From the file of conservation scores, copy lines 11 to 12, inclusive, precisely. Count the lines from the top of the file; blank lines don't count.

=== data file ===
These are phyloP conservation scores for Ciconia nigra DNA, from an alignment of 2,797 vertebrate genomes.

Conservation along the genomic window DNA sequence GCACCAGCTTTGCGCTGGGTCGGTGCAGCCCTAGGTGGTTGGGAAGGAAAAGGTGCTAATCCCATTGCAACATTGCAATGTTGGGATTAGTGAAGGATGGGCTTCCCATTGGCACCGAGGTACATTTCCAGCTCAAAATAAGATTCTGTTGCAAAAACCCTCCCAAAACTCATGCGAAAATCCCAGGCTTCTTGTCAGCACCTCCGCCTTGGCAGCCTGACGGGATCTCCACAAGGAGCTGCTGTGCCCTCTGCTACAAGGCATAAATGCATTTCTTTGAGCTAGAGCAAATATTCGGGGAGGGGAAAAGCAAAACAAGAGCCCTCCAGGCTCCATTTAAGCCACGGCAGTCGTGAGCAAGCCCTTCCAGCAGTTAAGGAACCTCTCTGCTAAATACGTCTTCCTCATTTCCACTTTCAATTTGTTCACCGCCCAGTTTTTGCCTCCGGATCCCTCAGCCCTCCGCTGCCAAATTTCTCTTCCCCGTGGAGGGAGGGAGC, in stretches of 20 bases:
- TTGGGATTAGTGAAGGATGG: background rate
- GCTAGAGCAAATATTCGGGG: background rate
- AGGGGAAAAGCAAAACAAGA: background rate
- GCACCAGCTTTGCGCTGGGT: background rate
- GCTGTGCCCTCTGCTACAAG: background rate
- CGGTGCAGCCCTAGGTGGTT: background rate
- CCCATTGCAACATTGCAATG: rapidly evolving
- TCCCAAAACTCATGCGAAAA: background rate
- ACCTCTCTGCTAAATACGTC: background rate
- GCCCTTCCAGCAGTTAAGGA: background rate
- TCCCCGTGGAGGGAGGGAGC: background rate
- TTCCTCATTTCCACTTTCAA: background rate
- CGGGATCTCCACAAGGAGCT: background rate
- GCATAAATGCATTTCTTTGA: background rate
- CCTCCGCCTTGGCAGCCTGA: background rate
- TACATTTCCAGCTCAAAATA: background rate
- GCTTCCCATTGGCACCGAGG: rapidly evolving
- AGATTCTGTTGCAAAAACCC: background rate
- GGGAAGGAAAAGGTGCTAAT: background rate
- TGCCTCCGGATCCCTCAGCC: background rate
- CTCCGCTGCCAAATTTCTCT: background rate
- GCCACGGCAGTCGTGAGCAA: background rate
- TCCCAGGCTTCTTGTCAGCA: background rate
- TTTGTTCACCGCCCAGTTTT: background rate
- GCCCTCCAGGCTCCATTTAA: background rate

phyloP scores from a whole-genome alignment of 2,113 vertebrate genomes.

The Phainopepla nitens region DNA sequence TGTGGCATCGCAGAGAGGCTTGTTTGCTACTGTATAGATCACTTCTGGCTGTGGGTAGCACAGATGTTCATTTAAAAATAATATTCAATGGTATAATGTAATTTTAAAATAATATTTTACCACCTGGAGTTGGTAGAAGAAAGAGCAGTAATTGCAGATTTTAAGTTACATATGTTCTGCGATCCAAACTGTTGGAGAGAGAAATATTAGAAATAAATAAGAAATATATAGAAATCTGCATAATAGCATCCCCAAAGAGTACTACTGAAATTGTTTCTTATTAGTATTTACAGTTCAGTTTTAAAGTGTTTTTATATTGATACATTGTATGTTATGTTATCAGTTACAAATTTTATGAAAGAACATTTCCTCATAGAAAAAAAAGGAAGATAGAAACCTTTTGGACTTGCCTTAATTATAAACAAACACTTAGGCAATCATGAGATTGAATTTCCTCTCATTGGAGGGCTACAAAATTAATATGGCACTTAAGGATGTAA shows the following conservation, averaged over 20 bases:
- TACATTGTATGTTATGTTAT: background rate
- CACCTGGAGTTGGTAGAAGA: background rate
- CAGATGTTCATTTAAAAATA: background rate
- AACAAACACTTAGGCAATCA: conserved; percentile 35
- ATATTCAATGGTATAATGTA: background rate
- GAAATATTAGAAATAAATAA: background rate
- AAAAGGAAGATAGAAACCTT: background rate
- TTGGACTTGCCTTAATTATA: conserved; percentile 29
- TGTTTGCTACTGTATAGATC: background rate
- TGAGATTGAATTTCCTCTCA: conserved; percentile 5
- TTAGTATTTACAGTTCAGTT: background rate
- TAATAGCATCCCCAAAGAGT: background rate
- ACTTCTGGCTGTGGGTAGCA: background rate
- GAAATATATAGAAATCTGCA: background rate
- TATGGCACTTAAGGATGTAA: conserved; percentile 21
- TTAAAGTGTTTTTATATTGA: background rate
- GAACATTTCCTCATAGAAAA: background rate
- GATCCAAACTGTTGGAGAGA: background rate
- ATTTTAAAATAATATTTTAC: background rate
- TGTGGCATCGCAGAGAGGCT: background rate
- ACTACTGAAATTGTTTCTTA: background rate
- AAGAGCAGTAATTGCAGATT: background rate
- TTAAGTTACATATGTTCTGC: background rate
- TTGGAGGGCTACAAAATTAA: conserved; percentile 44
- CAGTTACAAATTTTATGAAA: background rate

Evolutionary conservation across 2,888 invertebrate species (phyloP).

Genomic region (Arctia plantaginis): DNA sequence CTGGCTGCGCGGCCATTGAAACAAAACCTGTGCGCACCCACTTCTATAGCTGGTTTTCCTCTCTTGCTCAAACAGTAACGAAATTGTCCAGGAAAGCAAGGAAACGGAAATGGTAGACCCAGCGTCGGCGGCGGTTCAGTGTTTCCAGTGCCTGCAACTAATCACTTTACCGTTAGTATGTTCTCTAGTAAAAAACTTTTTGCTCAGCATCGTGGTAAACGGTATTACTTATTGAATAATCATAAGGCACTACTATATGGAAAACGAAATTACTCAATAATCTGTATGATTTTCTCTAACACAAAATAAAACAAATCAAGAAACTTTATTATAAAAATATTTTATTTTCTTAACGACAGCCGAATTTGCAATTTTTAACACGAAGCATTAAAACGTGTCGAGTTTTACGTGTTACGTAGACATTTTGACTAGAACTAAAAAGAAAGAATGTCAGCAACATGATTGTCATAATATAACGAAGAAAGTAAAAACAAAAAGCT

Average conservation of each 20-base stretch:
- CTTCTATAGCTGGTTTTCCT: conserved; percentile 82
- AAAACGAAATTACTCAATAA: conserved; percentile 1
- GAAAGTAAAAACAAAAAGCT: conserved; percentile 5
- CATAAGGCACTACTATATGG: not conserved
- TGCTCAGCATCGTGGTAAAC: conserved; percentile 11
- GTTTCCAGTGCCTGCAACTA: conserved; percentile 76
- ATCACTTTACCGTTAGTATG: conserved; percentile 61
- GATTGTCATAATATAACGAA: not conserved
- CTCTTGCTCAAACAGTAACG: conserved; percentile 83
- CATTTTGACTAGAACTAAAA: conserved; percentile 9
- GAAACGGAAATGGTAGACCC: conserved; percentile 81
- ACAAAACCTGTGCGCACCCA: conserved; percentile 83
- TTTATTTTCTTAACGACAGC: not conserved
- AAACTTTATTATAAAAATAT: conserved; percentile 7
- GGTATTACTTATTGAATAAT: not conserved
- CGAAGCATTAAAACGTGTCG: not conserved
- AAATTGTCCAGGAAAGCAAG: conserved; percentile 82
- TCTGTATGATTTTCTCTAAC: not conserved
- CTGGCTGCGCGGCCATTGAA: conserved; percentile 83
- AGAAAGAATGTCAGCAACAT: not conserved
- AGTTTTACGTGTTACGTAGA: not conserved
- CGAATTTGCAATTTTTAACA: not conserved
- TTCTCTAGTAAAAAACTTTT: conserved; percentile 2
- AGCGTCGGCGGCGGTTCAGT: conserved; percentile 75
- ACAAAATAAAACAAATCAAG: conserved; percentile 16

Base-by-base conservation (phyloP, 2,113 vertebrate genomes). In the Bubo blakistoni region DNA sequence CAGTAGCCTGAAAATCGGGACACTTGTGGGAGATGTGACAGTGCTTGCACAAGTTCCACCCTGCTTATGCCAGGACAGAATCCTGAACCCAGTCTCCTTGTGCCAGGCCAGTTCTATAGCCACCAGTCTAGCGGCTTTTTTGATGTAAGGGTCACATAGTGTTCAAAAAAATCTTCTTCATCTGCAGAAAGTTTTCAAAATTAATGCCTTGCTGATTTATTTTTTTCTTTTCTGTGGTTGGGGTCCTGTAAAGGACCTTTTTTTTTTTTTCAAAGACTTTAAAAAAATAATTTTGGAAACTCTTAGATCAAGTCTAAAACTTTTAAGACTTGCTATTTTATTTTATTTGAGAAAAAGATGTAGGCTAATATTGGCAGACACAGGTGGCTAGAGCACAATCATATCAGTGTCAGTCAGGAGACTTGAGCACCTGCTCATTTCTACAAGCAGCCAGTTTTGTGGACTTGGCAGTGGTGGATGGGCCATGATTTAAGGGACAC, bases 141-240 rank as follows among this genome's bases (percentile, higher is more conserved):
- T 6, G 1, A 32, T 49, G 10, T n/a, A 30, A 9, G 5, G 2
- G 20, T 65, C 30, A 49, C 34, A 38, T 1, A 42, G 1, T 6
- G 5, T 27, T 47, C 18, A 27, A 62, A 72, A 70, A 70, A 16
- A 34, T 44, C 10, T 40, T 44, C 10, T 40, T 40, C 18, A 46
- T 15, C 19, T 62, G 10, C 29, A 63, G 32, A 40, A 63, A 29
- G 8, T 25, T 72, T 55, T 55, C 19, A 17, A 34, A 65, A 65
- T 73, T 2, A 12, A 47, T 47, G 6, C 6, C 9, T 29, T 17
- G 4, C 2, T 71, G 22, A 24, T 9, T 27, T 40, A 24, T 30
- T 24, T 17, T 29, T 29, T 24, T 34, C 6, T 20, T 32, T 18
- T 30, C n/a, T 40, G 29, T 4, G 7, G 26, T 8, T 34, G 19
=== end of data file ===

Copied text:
- ACCTCTCTGCTAAATACGTC: background rate
- GCCCTTCCAGCAGTTAAGGA: background rate